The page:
Unabashed Heterophobe (paulnolan) wrote in ontd_political,
Unabashed Heterophobe
paulnolan
ontd_political

Asking For It?

“Well, you do look very gay. Can’t you tone it down a bit?” a straight friend blithely said in response to the recent homophobic bother I’ve been getting and writing about here. Astonishingly, she genuinely seemed surprised when I told her I found what she said offensive. Her argument was that she was only trying to help as I might get less anti-gay grief if I dialled down the, you know, gayness and “acted a bit straighter”.

Ah, the old straight-acting chestnut. Every time someone starts banging on that queer folk should shadow heterosexual behaviour I have this strong urge to channel The Village People and sing showtunes because what I can’t fathom is the sheer arrogance of telling someone, or more accurately an entire social stratum, how to behave. What they’re really saying, of course, is that we should act more like them because their behaviour is right and any deviation from that dominant norm is wrong.

And it’s not just the hetero world that values straight-acting so highly. Nonsensically, it’s ours, too. The reason I don’t see the sense in us lauding the straight act is because surely one of the great advantages of being ‘other’ is that you don’t have to play by the narrow norm’s rules of engagement and can invent your own. Yet straight-acting has become one of the most prized character traits in queerdom. Doubtless it grew out of a need to avoid a good homophobic kicking, but it has become an absolute gay scene mania.

I’ve lost count of the amount of gay people I’ve encountered in my life who are visibly proud when they’re mistaken for being straight when, in actuality, it isn’t anything to be proud of. We really should be ashamed, because if we’re so obsessed with artificially constructing a hetero façade aren’t we, in effect, denying who we are? Doesn’t all this pretence have more than a whiff of self-hatred about it? That’s why whenever another gayer sneeringly says to me, “Oh, you can tell you’re gay” I always respond in the same way: “Good, because I am.”

The point they’re really trying to get at is that I’m a touch on the camp side and camp in the fascist faggot world is as frowned upon as a gay man not shaving his balls. Whereas once it was used as a shorthand for identifying our fellow faggot man in the same way lesbians butched up, over the years camp has become more and more unacceptable. But isn’t it a bit rich for us to moan about being marginalised when we don’t exactly embrace freedom of expression ourselves? Shouldn’t we be practising what we’re preaching? If we don’t, all we’re peddling is hypocrisy.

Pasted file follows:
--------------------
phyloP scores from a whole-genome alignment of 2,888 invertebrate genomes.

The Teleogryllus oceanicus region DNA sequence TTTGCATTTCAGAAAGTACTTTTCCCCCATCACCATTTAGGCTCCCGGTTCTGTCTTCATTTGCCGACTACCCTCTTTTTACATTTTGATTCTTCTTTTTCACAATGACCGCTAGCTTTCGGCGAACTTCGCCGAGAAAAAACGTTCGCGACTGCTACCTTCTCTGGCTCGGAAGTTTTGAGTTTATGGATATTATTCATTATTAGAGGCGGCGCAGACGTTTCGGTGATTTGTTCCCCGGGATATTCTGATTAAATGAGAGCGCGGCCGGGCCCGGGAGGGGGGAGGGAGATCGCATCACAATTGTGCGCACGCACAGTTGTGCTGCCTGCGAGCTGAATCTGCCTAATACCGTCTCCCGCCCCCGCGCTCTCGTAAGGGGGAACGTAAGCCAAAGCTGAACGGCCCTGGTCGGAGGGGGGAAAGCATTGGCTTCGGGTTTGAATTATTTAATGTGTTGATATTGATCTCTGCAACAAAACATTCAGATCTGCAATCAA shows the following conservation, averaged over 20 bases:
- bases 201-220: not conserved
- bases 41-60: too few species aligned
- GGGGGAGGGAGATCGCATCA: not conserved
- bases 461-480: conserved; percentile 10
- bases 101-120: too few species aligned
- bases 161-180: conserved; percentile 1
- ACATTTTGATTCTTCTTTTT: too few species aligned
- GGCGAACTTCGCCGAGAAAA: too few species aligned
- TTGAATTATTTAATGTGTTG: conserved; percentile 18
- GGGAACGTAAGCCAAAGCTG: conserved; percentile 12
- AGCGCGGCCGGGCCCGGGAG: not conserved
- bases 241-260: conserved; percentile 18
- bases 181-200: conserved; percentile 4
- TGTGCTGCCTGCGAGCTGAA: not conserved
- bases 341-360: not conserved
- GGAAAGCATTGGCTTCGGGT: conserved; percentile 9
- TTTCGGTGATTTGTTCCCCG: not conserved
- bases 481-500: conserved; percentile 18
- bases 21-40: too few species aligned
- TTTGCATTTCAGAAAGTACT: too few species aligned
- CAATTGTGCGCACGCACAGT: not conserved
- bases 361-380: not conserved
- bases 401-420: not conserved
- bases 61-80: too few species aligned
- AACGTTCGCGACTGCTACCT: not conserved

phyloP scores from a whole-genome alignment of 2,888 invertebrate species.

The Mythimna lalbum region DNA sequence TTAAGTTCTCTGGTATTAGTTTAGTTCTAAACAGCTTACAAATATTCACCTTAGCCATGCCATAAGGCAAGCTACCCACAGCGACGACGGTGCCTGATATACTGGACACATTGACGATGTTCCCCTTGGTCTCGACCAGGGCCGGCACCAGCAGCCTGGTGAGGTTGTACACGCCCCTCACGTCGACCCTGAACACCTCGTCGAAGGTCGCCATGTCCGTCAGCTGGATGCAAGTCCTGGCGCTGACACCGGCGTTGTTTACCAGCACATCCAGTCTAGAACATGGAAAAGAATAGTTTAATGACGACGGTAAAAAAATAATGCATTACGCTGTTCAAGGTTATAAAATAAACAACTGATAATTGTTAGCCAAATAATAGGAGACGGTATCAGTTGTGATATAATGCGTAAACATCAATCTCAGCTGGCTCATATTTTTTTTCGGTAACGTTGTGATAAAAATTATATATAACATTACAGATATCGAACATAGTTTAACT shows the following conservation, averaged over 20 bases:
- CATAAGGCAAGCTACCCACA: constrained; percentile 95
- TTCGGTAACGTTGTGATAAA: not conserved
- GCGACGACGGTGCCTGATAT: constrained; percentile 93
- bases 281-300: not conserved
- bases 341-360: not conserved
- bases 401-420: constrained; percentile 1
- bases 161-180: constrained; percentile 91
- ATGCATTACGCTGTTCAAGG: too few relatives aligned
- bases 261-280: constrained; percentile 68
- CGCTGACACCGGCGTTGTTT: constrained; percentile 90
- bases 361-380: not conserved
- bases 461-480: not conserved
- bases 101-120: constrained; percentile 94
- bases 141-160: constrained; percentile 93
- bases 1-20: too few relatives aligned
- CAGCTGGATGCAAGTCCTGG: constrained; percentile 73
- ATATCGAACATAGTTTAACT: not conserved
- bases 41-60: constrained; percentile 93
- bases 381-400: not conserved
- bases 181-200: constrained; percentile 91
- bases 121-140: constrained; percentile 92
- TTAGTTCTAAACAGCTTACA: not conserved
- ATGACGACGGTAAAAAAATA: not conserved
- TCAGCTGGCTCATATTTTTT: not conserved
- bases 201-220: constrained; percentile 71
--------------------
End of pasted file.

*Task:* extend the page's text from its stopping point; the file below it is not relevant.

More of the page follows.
What does it mean to “look very gay” anyway? Does it mean poncing about in hot pants with a Chihuahua in one hand and a bottle of poppers in the other with a 12inch dildo shoved up your arse? Or dressing head-to-toe in leather topped with a Third Reich-style peaked cap? Are these still the clichés rattling around peoples’ perception? Aren’t they a little last millennium? Isn’t that sort of view borne from the thickness school of thought?

You’d think in this post-metrosexual world that looking faggy – whatever that means because I’m still not sure – was fine, de rigueur even, but the great myth of metrosexuality is that it has heralded some sort of revolution re: masculinity. All it’s actually meant is that it’s OK to look different just as long as that difference can be bought at All Saints or Abercrombie and topped off with a mandatory ‘directional’ Toni & Guy haircut, which is, by definition, the opposite of difference. It’s mainstreaming mass uniformity, not individuality. If you want to rock a look outside the cookie-cutter template, then you still get as much aggro as you ever did.

And so we come to the asking-for-it argument. That’s what my mate said truly boils down to. Essentially, she believes that if I sublimate who I am and what I’m about, then the homophobic bile spewed in my direction would cease and everything would be tickety-boo. That’s the equivalent of saying a woman in an arse-skimming skirt or cleavage-flashing top is begging to be raped. In other words, by simply being myself I am asking for all this unwanted attention. Why should I have to change my behaviour? Aren’t the people screaming hatred at me the ones who need to address what they’re doing? How is me walking down the street somehow seen as a provocation? That’s crazily skewed by any standard.

Ultimately, if anyone who doesn’t toe the prescribed norm party line is slated as fair game to be socially sidelined, then aren’t we heading for blanket blandness? Personally, I don’t want to live in a world that beige because when you erase the colour from life it’s not worth living.

So in answer to my friend, I do not plan to change the error of my apparently overtly poofter ways. I intend instead to carry on with camp business as usual and hope the rest of the narrow-brained world catches up, or, at the very least, shuts the fuck up.

Source: Jason Jones @ GaydarNation
Tags: lgbtq / gender & sexual minorities, opinion piece
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